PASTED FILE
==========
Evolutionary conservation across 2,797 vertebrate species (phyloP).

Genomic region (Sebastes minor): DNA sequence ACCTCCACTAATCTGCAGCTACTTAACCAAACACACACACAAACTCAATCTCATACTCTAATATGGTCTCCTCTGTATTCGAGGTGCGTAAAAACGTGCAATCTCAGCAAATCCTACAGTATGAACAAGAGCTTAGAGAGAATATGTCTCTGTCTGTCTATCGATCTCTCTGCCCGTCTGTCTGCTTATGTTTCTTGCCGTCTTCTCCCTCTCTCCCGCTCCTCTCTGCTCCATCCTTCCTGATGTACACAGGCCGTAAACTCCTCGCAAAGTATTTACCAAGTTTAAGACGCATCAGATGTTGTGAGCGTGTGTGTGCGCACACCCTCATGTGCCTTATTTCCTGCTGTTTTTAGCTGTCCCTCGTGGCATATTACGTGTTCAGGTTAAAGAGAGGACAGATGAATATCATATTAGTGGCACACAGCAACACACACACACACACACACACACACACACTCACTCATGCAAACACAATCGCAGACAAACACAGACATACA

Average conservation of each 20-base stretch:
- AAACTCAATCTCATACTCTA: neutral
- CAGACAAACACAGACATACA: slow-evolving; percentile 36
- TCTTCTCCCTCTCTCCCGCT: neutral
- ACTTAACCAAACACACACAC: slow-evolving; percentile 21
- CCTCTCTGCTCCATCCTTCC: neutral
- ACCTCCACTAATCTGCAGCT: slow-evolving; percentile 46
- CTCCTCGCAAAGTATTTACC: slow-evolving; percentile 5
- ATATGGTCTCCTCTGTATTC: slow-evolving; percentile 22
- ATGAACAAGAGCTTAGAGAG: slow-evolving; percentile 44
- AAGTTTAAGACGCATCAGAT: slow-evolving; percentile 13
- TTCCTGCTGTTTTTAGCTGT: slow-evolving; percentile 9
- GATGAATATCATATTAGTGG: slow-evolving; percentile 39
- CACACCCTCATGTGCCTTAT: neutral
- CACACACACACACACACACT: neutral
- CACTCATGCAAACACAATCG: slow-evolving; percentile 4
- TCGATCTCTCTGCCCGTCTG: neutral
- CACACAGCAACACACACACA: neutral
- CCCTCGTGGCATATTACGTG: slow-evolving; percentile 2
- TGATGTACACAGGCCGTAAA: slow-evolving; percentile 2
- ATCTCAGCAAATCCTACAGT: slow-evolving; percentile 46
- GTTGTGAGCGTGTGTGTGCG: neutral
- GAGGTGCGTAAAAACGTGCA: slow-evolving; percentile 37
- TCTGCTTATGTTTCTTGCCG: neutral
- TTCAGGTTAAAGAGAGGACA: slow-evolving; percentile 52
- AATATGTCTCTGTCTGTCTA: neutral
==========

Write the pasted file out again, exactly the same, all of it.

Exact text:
Evolutionary conservation across 2,797 vertebrate species (phyloP).

Genomic region (Sebastes minor): DNA sequence ACCTCCACTAATCTGCAGCTACTTAACCAAACACACACACAAACTCAATCTCATACTCTAATATGGTCTCCTCTGTATTCGAGGTGCGTAAAAACGTGCAATCTCAGCAAATCCTACAGTATGAACAAGAGCTTAGAGAGAATATGTCTCTGTCTGTCTATCGATCTCTCTGCCCGTCTGTCTGCTTATGTTTCTTGCCGTCTTCTCCCTCTCTCCCGCTCCTCTCTGCTCCATCCTTCCTGATGTACACAGGCCGTAAACTCCTCGCAAAGTATTTACCAAGTTTAAGACGCATCAGATGTTGTGAGCGTGTGTGTGCGCACACCCTCATGTGCCTTATTTCCTGCTGTTTTTAGCTGTCCCTCGTGGCATATTACGTGTTCAGGTTAAAGAGAGGACAGATGAATATCATATTAGTGGCACACAGCAACACACACACACACACACACACACACACACTCACTCATGCAAACACAATCGCAGACAAACACAGACATACA

Average conservation of each 20-base stretch:
- AAACTCAATCTCATACTCTA: neutral
- CAGACAAACACAGACATACA: slow-evolving; percentile 36
- TCTTCTCCCTCTCTCCCGCT: neutral
- ACTTAACCAAACACACACAC: slow-evolving; percentile 21
- CCTCTCTGCTCCATCCTTCC: neutral
- ACCTCCACTAATCTGCAGCT: slow-evolving; percentile 46
- CTCCTCGCAAAGTATTTACC: slow-evolving; percentile 5
- ATATGGTCTCCTCTGTATTC: slow-evolving; percentile 22
- ATGAACAAGAGCTTAGAGAG: slow-evolving; percentile 44
- AAGTTTAAGACGCATCAGAT: slow-evolving; percentile 13
- TTCCTGCTGTTTTTAGCTGT: slow-evolving; percentile 9
- GATGAATATCATATTAGTGG: slow-evolving; percentile 39
- CACACCCTCATGTGCCTTAT: neutral
- CACACACACACACACACACT: neutral
- CACTCATGCAAACACAATCG: slow-evolving; percentile 4
- TCGATCTCTCTGCCCGTCTG: neutral
- CACACAGCAACACACACACA: neutral
- CCCTCGTGGCATATTACGTG: slow-evolving; percentile 2
- TGATGTACACAGGCCGTAAA: slow-evolving; percentile 2
- ATCTCAGCAAATCCTACAGT: slow-evolving; percentile 46
- GTTGTGAGCGTGTGTGTGCG: neutral
- GAGGTGCGTAAAAACGTGCA: slow-evolving; percentile 37
- TCTGCTTATGTTTCTTGCCG: neutral
- TTCAGGTTAAAGAGAGGACA: slow-evolving; percentile 52
- AATATGTCTCTGTCTGTCTA: neutral